Hi Dan! We have one of those ports as well. We're pretty sure every diesel pusher has one, because if they ever need to be towed, the tow truck has to bridge an air line over to the rig to keep the system aired up so the parking brakes stayed released. You CAN use that air to winterize, but we prefer not to use any compressor with a tank (like those common pancake compressors, or the one on the RV itself). That's due to the potential for any tank-style compressor to blow sediment, oil, or other contaminants into our fresh water system. The Viair is tankless, and even has a filter on the inlet to prevent it from getting debris into it, so it's an assured source of clean pressurized air. Again, not that it's a huge risk that the RV's compressor would contaminate our water system. But we just like to be extra careful since we drink the water from our fresh tank (through our Acuva water purifier to kill any bacteria). Hope this helps explain our thinking. Always great to hear from a fellow Newmar owner!

Rich T.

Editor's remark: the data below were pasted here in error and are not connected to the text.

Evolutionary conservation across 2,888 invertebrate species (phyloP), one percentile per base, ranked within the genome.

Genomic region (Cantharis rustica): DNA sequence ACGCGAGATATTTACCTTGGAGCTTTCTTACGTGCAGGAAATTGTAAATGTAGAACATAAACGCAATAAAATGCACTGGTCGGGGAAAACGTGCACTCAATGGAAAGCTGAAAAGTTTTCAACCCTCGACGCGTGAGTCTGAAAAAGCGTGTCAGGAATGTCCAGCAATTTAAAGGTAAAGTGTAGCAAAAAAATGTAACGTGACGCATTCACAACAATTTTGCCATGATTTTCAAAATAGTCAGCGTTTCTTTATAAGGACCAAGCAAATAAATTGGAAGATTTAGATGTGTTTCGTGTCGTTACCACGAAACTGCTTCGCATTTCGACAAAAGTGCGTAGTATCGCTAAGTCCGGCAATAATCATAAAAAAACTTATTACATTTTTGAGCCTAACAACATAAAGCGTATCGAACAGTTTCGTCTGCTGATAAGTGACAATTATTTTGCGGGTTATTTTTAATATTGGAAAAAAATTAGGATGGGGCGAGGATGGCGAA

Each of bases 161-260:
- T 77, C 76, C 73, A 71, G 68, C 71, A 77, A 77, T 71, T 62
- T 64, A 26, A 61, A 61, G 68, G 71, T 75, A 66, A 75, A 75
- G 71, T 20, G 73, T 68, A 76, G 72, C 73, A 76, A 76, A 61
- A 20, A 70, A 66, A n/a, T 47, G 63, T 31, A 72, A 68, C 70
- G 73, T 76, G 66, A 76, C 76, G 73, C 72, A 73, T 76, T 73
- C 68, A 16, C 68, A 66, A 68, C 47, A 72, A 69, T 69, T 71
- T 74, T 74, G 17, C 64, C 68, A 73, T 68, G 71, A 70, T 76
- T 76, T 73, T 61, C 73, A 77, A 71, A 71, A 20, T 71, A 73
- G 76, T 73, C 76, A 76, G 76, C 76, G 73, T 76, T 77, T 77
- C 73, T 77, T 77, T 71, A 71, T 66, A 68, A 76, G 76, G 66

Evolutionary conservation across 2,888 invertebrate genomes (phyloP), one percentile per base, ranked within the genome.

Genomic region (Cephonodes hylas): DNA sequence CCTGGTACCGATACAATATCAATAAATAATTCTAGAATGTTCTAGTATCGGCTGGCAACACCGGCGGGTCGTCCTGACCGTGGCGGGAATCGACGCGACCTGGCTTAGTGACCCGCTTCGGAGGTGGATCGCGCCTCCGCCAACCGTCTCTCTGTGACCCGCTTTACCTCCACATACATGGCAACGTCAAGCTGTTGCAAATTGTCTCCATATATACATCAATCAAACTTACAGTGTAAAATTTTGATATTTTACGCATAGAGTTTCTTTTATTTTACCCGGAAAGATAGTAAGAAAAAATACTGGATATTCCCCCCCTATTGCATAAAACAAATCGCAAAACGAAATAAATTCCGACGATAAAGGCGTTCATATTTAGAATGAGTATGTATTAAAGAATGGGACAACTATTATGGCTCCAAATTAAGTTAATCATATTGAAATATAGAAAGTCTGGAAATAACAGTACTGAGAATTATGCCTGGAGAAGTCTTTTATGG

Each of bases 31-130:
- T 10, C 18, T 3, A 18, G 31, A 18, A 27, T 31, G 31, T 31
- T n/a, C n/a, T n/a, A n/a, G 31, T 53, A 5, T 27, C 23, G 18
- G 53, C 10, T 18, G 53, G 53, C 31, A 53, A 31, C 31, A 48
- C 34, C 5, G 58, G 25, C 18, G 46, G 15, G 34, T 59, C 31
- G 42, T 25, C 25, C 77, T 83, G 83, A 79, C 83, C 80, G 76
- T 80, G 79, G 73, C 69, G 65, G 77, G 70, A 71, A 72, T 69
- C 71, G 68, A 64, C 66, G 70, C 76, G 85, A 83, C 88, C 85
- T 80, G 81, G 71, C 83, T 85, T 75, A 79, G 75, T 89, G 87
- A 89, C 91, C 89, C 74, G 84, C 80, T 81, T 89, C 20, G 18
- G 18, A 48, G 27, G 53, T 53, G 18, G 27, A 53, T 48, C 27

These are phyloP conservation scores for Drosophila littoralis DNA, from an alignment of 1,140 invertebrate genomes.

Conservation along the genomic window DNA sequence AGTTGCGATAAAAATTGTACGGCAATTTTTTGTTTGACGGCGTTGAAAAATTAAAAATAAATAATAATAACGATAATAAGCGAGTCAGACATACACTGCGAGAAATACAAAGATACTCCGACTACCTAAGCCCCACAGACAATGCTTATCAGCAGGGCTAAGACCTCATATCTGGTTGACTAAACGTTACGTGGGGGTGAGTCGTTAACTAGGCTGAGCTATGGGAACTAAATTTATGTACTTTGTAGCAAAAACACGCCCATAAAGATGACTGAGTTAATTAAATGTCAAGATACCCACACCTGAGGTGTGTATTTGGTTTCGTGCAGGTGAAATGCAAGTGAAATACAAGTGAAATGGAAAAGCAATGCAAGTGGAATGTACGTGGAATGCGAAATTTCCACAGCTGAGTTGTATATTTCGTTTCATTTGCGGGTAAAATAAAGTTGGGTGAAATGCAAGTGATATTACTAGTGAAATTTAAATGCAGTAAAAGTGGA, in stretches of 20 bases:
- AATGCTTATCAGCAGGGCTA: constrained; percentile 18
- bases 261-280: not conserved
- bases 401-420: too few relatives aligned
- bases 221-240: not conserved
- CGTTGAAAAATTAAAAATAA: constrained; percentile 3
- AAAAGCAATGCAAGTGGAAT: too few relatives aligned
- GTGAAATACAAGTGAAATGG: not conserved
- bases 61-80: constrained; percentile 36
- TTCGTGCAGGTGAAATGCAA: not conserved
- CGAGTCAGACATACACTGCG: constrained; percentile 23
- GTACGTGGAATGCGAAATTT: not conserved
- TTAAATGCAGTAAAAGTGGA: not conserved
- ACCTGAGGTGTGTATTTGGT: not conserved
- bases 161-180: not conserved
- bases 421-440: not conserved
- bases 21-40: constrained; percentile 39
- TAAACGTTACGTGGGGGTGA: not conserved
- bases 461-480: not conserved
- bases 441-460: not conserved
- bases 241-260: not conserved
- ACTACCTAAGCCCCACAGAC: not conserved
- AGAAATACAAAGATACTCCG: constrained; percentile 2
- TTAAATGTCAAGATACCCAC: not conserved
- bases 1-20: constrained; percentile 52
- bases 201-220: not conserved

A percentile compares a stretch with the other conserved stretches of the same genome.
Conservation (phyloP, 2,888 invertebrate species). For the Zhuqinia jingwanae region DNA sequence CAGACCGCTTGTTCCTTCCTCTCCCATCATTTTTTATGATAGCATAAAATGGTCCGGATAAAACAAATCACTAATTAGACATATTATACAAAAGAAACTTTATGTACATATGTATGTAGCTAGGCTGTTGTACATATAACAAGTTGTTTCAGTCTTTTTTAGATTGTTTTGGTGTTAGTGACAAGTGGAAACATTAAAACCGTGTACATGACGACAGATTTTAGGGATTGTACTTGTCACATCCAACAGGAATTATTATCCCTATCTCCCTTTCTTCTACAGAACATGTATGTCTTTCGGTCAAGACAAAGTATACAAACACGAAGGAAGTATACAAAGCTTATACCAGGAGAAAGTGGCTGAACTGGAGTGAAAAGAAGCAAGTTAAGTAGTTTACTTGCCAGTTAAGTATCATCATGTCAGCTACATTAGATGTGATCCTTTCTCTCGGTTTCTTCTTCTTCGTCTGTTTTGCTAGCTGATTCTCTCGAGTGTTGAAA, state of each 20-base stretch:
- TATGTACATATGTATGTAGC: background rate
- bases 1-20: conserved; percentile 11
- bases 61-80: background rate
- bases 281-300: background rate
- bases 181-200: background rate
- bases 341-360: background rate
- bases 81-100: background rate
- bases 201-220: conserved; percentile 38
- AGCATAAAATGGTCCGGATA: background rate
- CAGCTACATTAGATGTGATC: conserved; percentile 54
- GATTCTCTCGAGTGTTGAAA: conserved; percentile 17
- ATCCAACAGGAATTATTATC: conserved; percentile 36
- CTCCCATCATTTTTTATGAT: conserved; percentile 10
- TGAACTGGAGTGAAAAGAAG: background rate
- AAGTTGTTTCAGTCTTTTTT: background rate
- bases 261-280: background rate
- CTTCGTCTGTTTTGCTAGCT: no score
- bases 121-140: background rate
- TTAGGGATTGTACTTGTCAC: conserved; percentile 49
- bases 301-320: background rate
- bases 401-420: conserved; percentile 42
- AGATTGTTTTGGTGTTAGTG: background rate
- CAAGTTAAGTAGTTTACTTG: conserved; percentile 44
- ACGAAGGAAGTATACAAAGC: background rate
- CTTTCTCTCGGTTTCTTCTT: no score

Monday 28th of February 2022

Hi - I have a question about the photo of the red pancake compressor you suggest not using. There is a very popular "oil free" version of this same Craftsman compressor I've just ordered after seeing it recommended in some other RV blogs as one that does NOT introduce oil and dirt into water lines. Were you aware that there is an oil free version or do you have other issues with this specific one? I appreciate your blog as I'm getting up to speed on things.

TheRVgeeks

Monday 28th of February 2022

Hi Rich! We've seen those types of tanks before. Even though they describe themselves as "oil-free" we do have some concern about any compressor that uses a tank when it comes to blowing out fresh water lines. Any time there's a tank, there's potential for sediment or other contaminants to build up. We know the Viar compressor we use is more expensive, but the dual benefits of no tank, and smaller size (an important consideration, especially for us full-timers) has us making the investment in tankless.

McLawhon George

Thursday 3rd of February 2022

Silly question but which way does the air pressure regulator arrows go?

TheRVgeeks

Sunday 6th of February 2022

Hi George! The arrows follow the direction of flow, so point them from the air compressor to the RV.

Bill Thompson

Sunday 10th of October 2021